Biden’s Arms Transfer Policies Face New Pressures From Gaza War

In February of last year, President Biden changed the U.S. standard for cutting off weapons deliveries to foreign militaries that harm civilians during wartime.

Under the new arms transfer policy, Mr. Biden said countries that were “more likely than not” to violate international law or human rights with American weapons should not receive them. Previously, U.S. officials were required to show “actual knowledge” of such violations, a higher bar to clear.

A few months later, in August, Secretary of State Antony J. Blinken issued a directive instructing State Department officials overseas to investigate incidents of civilian harm by foreign militaries using American weapons and recommend responses that could include halting arms deliveries.

Hamas attacked Israel two months later, triggering the war in Gaza and plunging Mr. Biden and Mr. Blinken into an intense global debate about how Israel is using U.S. arms. To Mr. Biden’s critics, his steadfast refusal to limit arms deliveries to Israel runs counter to those initiatives and badly undermines his goal of positioning the United States as a protector of civilians in wartime.

His policies face new tests this week. Israel is threatening a full invasion of Rafah, a city in southern Gaza, against Mr. Biden’s firm opposition. And the Biden administration plans to deliver a report to Congress this week assessing whether it believes Israel’s assurances that it has used American weapons in accordance with U.S. and international law.

If the report finds that Israel has violated the law, Mr. Biden could restrict arms deliveries. Eighty-eight House Democrats wrote to Mr. Biden last week questioning the credibility of Israel’s assurances and urging him “to take all conceivable steps to prevent further humanitarian catastrophe in Gaza.”

When the Biden administration issued the initiatives last year — the White House’s Conventional Arms Transfer Policy and the State Department’s Civilian Harm Incident Response Guidance — officials described them as part of a new emphasis on human rights in American foreign policy, an upgrade from their lower priority during the Trump administration.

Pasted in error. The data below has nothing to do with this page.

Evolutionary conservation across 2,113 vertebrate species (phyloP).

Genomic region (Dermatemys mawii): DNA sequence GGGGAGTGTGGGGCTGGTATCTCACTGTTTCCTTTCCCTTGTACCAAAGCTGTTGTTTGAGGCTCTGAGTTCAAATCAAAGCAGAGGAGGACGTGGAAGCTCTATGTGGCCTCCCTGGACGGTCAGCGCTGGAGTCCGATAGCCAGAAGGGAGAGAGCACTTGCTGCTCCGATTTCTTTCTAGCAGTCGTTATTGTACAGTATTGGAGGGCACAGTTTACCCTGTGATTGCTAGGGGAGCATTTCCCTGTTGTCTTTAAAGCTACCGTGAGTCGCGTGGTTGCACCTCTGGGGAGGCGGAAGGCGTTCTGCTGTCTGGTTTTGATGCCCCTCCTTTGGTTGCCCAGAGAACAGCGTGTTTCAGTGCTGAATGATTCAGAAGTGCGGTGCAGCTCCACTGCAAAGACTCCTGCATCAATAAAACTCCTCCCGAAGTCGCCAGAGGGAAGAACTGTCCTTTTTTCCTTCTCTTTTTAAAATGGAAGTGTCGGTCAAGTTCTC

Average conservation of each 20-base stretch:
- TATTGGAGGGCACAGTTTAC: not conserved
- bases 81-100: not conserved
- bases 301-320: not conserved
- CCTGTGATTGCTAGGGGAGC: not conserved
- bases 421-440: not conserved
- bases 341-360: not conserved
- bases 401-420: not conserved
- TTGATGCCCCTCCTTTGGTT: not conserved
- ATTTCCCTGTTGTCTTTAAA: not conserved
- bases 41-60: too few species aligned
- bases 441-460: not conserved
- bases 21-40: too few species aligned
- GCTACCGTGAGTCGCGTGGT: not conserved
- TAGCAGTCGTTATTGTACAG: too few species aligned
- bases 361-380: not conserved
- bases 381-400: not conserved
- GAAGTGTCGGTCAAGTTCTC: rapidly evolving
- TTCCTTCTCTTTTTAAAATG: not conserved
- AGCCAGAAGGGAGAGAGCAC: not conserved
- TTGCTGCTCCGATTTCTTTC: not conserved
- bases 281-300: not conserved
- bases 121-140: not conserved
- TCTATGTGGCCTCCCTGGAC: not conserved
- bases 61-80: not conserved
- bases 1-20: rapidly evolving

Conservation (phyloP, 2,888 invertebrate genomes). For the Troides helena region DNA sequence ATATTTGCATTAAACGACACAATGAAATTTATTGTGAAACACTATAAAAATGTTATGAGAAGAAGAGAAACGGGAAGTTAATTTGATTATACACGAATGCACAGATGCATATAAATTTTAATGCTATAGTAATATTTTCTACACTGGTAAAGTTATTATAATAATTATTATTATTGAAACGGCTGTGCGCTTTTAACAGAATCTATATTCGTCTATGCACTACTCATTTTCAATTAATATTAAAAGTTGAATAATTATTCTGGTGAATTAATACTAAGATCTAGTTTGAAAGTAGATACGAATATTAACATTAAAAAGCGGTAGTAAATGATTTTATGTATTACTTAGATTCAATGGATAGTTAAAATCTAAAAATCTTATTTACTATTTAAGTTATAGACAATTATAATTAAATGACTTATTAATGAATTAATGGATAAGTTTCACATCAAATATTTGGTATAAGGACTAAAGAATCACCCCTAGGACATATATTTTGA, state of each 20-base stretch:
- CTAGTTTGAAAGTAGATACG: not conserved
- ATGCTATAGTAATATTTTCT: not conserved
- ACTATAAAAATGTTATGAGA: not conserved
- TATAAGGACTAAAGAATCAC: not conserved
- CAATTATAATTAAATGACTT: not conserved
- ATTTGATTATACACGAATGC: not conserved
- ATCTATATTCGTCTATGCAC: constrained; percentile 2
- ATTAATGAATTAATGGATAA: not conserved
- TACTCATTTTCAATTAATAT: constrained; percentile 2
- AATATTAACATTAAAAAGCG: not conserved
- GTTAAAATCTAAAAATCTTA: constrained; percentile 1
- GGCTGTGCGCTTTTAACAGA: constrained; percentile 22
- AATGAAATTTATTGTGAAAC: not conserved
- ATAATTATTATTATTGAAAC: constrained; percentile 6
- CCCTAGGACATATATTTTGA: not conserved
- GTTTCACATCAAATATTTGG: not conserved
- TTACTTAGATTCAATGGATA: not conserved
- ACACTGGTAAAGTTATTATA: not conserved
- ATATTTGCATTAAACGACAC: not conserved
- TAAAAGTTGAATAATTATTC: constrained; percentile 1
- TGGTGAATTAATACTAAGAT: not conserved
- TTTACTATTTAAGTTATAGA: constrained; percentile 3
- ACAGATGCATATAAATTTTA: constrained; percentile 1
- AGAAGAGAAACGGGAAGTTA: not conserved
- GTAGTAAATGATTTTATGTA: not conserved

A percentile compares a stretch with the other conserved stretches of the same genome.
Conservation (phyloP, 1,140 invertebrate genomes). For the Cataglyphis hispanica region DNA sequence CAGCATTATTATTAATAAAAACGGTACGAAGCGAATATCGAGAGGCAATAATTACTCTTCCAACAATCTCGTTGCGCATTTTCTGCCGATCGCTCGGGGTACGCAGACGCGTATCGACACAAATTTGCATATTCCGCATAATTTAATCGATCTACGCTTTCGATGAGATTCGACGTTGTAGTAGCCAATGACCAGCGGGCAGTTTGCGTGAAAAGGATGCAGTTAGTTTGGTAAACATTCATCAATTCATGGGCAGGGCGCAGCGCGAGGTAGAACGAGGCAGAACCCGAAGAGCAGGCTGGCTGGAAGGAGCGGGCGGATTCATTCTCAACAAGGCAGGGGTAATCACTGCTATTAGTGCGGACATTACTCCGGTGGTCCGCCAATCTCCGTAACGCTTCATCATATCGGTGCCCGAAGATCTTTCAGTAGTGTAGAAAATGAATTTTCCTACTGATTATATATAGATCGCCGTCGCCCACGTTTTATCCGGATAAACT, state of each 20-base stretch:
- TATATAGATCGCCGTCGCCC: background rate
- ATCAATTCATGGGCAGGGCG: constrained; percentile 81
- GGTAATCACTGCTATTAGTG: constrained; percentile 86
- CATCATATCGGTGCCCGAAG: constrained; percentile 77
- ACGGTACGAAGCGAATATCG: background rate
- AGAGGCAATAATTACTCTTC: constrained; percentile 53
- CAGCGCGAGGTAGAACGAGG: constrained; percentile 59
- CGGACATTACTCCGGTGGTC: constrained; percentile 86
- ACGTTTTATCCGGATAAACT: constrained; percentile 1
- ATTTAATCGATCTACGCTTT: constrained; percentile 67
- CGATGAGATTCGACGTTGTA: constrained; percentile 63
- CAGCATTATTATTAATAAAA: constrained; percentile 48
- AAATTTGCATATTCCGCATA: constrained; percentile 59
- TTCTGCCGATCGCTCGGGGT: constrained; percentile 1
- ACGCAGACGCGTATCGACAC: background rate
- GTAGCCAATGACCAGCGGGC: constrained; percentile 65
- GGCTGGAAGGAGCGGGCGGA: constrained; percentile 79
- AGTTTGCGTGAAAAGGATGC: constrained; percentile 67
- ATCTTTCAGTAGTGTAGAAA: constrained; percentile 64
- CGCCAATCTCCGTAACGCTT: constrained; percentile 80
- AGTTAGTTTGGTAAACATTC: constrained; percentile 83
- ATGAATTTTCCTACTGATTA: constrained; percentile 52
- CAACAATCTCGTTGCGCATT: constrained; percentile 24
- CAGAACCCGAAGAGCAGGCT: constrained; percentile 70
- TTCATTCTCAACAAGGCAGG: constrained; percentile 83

“Part of it was to highly differentiate America’s role in the world under Biden from Trump,” said Sarah Margon, the director of foreign policy at the Open Society Foundations.

At the time, people familiar with the deliberations said, the Biden administration was focused on other countries, including Saudi Arabia, whose U.S.-armed military campaign in Yemen had killed thousands of civilians and contributed to a humanitarian nightmare.

In one of his first major acts as president, in February 2021, Mr. Biden even halted the delivery of offensive arms to the Saudis, who are fighting Iran-backed Houthi militants in Yemen. “This war has to end,” he said. Mr. Biden has since restored the deliveries.

Within months, the Hamas-led assault would incite a war that has drawn intense new scrutiny to Israel’s reliance on $3.8 billion in annual U.S. military aid, which includes bombs and ammunition that have been used in Gaza.

But critics say Mr. Biden is making a political decision to flout U.S. law and his own administration’s directives in the case of Israel.

“In practice, it may be a policy call from the White House — but that’s not the way it should work,” said Brian Finucane, a senior adviser at the International Crisis Group who spent a decade in the State Department’s Office of the Legal Adviser until 2021. “U.S. law should be applied. If the outcome is something you don’t like, tough luck.”

That law originated in the 1970s as concern was rising about human rights abuses by some of America’s Cold War allies and as some members of Congress were angry with the Nixon and Ford administrations for giving them little notice before arming several Middle Eastern countries.

Leading the charge was the liberal Democratic senator Hubert H. Humphrey of Minnesota, who complained in 1976 that the American people had “become justifiably concerned with a highly secretive national policy which seems to disregard our long-term security interests in a stable, more democratic world.”

Humphrey pushed through legislation declaring that the United States could not send military assistance to any foreign government that “engages in a consistent pattern of gross violations of internationally recognized human rights.” Congress defined those violations to include “torture, cruel, inhuman or degrading treatment or punishment,” arbitrary detention and “other flagrant denial of the right to life, liberty or the security of person.”